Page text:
Up until Friday morning, it looked like Facebook’s recent travails couldn’t get any worse.
Two days earlier, the world’s biggest social network was knocked offline nearly all day, infuriating tens of millions of users and costing Facebook a fortune in lost advertising revenues.
The next day, two of the company’s most prominent executives quit, in an apparent dispute over a major shift in strategy proposed by chief executive Mark Zuckerberg. The company this week also managed to censor presidential candidate and Senator Elizabeth Warren’s ad that called for an antitrust breakup of Facebook.
Oh, and news reports said Facebook is under criminal investigation for illegally sharing user data with other technology companies.
Then from New Zealand came 17 minutes of horror. That’s how long it took Facebook to stop transmitting live video shot by a maniac during the terrorist attack in the city of Christchurch.
It was a bloody climax to a series of catastrophes, making what came before seem trivial — and in a sense, it was.
But the events of the week should make it far tougher for Zuckerberg to reorganize Facebook around two business models — the low-privacy, ad-sponsored Facebook, and a new service built around instant messaging apps that promises strict protection of each user’s personal data.
This will be like changing tires on a moving car. The departures of Chris Daniels, former leader of Facebook’s WhatsApp instant messaging service, and Chris Cox, Facebook’s chief product officer, suggest the two men want no part of this daunting task.
Facebook will also have its hands full fighting off Warren’s call for antitrust action, a move that may generate considerable support among Republicans convinced that the company stifles conservative ideas.
Already Facebook has managed to fumble in its own end zone by briefly blocking the Massachusetts Democrat’s ads in support of a Facebook breakup. The company called it a misunderstanding, but before it was cleared up, Texas GOP Senator Ted Cruz had rallied to her defense. That might be an omen of bipartisan nightmares to come.
There is also the federal criminal investigation into whether Facebook willfully violated a 2011 agreement with the Federal Trade Commission setting strict limits on how the company shares its users’ data with other companies. This one might take a while to shake out, but the consequences could be ugly; already, the FTC is considering fines that could reach into the billions of dollars.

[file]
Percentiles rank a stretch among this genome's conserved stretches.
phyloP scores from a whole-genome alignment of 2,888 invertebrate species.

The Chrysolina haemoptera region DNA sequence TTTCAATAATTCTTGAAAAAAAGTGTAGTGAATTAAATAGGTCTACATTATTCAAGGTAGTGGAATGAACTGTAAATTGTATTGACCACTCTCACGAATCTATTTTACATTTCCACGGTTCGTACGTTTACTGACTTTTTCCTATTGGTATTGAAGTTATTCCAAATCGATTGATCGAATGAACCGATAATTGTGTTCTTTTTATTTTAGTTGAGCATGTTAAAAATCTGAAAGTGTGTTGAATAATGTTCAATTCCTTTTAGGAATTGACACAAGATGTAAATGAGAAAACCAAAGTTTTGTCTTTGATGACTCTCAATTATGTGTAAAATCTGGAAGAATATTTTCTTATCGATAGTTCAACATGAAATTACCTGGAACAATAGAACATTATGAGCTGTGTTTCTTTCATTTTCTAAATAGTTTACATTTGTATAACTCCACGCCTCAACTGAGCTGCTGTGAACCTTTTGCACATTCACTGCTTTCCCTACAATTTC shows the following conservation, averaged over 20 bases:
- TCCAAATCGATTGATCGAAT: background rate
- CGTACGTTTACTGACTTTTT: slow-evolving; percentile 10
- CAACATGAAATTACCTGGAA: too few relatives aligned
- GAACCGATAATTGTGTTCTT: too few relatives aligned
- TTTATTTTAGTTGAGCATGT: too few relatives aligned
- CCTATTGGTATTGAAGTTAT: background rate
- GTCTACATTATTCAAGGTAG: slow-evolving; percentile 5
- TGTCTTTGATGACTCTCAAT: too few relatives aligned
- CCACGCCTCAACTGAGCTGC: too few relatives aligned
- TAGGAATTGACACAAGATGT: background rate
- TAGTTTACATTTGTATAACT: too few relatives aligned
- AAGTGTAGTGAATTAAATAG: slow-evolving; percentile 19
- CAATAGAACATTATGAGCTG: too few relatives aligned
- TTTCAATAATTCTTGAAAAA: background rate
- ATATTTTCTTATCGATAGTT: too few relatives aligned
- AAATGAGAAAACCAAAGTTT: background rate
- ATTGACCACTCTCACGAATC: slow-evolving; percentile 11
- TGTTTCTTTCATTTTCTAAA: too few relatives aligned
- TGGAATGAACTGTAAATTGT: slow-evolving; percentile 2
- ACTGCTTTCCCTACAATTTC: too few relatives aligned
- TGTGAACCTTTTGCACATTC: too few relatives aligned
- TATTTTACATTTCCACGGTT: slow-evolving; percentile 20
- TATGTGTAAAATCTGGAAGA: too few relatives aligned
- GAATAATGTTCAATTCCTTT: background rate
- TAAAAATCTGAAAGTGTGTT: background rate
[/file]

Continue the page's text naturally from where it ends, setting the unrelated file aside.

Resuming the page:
And then there’s the Christchurch massacre and that terrible 17 minutes of video. Perhaps Facebook couldn’t have completely blocked access to its live video service, given that viewers watch many more than 1 billion live videos per day. But why did this one run on so long? This is far from the first time Facebook Live has transmitted an act of violence. How is it that a company as smart and as rich as Facebook wasn’t ready for the next one?
Roger McNamee thinks it’s because Facebook doesn’t have to be ready.
“Society hasn’t exacted a price,” said McNamee, an early Facebook investor and the author of “Zucked,” a sharp critique of the company’s business practices.
There have been so many Facebook foul-ups. And after each fresh catastrophe, company founder Zuckerberg adopts the manner of a shamefaced schoolboy and vows to do better. And then it’s business as usual. “There’s no incentive to clean up their act,” McNamee said.
Jonathan Taplin has a simple solution to this current problem. Author of a book on social media, “Move Fast and Break Things,” Taplin said Facebook should stop running live video streams, replacing them with some kind of delayed broadcast so it can review images and when necessary, prevent others from viewing them.
“The notion that you have the right to have everything uploaded in real time — who says?” Taplin said. “We need to slow down.”
Facebook Live loses much of its charm if the video isn’t truly live, so the company may resist this idea. Taplin has an answer for that: doing away with a critical part of telecommunications law that protects companies such as Facebook from liability for what their users publish.
“We have to make them responsible for what’s on their platform,” Taplin said. “You can guarantee that if they could be sued for this stuff, they’d stop it.”
It’s unlikely Congress would go this far. But lawmakers have already modified the law to make Internet companies accountable for materials related to sex trafficking. And Cruz, for one, said he’s willing to do away with the broader liability protection in the law.
Changing the law will affect all Internet sites, not just Facebook. That would probably make those other publishers far more cautious — and a lot less friendly to free speech.
So another atrocity broadcast live could become a nightmare for the entire Internet, not just Facebook.Hiawatha Bray can be reached at firstname.lastname@example.org.